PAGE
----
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Q: What are attendant care or nurse’s aide services?

A: These are benefits paid to you or on your behalf if you have been severely injured in a truck or tractor-trailer crash and a health care professional states that you require personal care and supervision, including such tasks as bathing, dressing, and personal hygiene, transport to a doctor or assistance with walking, etc. Either a professional outside agency can be hired to perform these services, or, at times, family members and/or friends can be hired and paid to provide those services.

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Q: I was seriously injured in a truck crash, but the police say that the crash was my fault. Does that have any impact on my no-fault benefits that I can receive after the truck crash?

A: No. As the name “no-fault” implies, fault in the crash is irrelevant to whether you are entitled to receive no-fault benefits or how long you are entitled to receive no-fault benefits.

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Q: I was injured from a truck crash that was not my fault. Describe these “thresholds” laws that must be satisfied in order to receive pain and suffering damages?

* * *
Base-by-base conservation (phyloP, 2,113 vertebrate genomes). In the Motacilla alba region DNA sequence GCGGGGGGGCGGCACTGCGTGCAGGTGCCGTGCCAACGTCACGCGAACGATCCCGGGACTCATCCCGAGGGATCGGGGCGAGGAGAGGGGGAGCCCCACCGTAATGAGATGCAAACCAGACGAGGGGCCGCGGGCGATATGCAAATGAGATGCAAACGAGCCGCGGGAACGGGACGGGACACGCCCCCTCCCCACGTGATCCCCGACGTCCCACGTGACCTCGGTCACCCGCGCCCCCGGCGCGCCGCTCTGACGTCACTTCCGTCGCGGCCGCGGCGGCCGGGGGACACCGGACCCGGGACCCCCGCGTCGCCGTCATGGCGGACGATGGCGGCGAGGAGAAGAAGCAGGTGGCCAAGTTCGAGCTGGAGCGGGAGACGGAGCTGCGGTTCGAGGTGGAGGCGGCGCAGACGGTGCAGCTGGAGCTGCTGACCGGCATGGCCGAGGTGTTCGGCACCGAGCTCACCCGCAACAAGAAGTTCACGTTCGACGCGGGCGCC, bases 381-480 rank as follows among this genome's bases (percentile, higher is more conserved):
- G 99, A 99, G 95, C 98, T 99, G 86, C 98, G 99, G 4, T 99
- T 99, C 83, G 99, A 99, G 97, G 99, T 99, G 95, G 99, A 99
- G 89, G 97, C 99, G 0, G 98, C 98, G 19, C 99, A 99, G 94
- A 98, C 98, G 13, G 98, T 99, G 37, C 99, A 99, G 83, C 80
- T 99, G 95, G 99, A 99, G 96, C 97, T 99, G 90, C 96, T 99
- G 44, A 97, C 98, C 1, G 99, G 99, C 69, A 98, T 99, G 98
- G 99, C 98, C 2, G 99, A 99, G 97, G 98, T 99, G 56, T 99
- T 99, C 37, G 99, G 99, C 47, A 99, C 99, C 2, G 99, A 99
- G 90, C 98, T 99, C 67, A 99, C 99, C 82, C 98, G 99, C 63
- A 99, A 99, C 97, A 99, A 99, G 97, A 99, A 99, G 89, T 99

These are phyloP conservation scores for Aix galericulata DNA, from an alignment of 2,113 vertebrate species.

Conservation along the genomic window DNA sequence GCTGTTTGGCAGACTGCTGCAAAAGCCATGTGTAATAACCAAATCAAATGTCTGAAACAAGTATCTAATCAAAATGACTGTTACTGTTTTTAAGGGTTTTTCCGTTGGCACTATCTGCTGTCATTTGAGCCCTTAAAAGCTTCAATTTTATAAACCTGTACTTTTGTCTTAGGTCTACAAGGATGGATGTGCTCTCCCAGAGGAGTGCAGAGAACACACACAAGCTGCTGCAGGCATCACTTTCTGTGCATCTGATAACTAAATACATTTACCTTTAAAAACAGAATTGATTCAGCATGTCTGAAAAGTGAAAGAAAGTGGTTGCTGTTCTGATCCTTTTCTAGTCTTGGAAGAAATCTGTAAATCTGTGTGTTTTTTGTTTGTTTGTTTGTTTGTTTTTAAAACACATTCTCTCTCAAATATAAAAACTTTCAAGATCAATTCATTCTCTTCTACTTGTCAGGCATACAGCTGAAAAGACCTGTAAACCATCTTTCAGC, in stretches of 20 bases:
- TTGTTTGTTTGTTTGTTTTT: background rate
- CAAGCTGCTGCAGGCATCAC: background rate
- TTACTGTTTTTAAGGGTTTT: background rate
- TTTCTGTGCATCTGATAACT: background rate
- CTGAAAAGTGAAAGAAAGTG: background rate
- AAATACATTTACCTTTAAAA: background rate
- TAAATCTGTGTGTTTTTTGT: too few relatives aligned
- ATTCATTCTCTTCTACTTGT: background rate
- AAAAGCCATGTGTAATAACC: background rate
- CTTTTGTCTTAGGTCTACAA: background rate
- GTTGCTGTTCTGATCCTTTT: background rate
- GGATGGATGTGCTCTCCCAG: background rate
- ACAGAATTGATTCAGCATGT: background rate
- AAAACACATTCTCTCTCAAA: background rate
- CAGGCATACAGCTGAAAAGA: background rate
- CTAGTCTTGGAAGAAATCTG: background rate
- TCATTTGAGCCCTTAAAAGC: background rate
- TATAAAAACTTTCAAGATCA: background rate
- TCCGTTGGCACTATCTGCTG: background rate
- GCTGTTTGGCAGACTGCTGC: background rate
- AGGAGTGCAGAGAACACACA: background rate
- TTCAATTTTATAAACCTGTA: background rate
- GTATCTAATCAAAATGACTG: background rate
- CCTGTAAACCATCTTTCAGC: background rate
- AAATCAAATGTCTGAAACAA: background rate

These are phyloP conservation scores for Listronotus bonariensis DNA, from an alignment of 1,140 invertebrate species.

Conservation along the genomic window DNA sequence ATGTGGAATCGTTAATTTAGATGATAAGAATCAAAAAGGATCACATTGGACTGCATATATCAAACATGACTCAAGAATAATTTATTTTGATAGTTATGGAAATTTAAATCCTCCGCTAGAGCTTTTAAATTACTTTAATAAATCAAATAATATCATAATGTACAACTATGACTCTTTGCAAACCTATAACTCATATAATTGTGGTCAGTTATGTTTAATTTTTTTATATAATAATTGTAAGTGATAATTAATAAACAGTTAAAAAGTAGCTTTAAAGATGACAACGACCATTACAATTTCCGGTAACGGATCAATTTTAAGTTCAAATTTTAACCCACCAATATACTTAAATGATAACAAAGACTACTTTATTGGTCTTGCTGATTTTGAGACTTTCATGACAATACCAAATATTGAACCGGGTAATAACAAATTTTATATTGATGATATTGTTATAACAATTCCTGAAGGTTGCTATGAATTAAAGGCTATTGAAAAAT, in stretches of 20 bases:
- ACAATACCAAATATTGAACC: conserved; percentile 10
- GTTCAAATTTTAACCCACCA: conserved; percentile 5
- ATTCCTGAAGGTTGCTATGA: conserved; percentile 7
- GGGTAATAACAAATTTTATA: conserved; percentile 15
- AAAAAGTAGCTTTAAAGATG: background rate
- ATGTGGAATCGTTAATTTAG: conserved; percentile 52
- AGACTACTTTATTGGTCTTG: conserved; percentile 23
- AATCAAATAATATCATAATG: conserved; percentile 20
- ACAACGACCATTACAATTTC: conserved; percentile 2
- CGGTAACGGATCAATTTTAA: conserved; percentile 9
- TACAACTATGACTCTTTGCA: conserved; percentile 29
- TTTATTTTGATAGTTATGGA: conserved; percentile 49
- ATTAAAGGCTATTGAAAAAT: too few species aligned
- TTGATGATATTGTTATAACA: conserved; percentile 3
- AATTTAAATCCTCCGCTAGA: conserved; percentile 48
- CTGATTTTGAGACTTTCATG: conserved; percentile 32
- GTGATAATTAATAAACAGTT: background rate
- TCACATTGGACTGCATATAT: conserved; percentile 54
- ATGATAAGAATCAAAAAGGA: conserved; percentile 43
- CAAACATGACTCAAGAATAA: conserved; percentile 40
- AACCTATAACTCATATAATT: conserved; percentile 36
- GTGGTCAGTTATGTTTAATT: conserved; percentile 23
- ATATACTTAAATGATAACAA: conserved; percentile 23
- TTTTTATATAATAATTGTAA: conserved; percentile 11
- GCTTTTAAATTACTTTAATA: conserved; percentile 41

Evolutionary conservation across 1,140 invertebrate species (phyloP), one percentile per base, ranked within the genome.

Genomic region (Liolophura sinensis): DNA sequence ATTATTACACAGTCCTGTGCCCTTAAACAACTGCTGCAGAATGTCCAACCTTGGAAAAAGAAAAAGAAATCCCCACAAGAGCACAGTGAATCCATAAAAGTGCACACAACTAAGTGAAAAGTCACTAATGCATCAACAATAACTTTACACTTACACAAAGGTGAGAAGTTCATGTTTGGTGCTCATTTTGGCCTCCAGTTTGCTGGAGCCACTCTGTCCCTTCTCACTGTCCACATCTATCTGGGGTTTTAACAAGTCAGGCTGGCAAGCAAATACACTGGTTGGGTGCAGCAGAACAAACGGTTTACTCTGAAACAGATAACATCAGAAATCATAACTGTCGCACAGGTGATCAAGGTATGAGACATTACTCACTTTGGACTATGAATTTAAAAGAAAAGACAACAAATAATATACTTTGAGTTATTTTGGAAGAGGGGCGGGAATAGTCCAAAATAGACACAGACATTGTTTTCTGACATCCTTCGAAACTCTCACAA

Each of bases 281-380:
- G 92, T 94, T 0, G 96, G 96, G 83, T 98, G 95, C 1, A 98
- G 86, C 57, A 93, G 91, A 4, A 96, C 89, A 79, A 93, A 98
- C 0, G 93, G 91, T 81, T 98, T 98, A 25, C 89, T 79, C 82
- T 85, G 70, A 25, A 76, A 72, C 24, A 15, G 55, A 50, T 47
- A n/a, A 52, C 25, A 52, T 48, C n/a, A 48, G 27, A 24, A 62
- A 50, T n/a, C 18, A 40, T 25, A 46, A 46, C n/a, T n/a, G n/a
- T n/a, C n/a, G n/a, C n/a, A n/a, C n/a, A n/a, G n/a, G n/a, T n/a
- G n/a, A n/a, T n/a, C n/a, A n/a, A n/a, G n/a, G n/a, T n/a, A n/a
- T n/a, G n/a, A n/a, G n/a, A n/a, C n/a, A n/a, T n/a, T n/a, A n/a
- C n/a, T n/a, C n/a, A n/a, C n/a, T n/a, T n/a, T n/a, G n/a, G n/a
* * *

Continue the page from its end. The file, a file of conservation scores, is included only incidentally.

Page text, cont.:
A: Over the past few years, Michigan Courts have spent a considerable amount of time attempting to define what injuries are serious enough to meet the minimum “thresholds.” However, you must have sustained an injury that involves a serious impairment of an important bodily function, affecting your general ability to lead a normal life. There are three distinct requirements to this definition:

  1. Your ability must be objectively manifested, i.e., medically identifiable and have a physical basis. Pain must be medically substantiated to be considered an objectively manifested injury.
  2. Your impairment must involve an important bodily function. Some of the factors that the Courts will consider include: the severity of your injury, the nature of the treatment required, the duration of your disability, the extent of residual impairment and prognosis for your recovery.
  3. The impairment must have affected your ability to lead a normal life and constitute more than a minor interruption on your life. The impairment must have affected the course and trajectory of your entire normal life.

A trial court will objectively compare your lifestyle and activities prior to the accident to your lifestyle and activities after the accident. If some aspects of your entire like are not interrupted by the impairment, and your life has progressed on a normal course and trajectory, then the trial court will rule that your general ability to lead a normal life has not been affected and your injury does not meet the serious impairment of bodily function threshold.

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Q: How can I put a value on a personal injury claim from a truck accident?

A: Every claim is different. Many factors influence the value of each potential personal injury claim. To accurately assess the value of the potential personal injury claim, you should rely upon the knowledge and experience of your attorney. Contact the injury specialists of the Truck and Tractor-Trailer Accident Resource Center of Michigan:

The Law Offices of Henry M. Hanflik at 1 (888) 905-4632.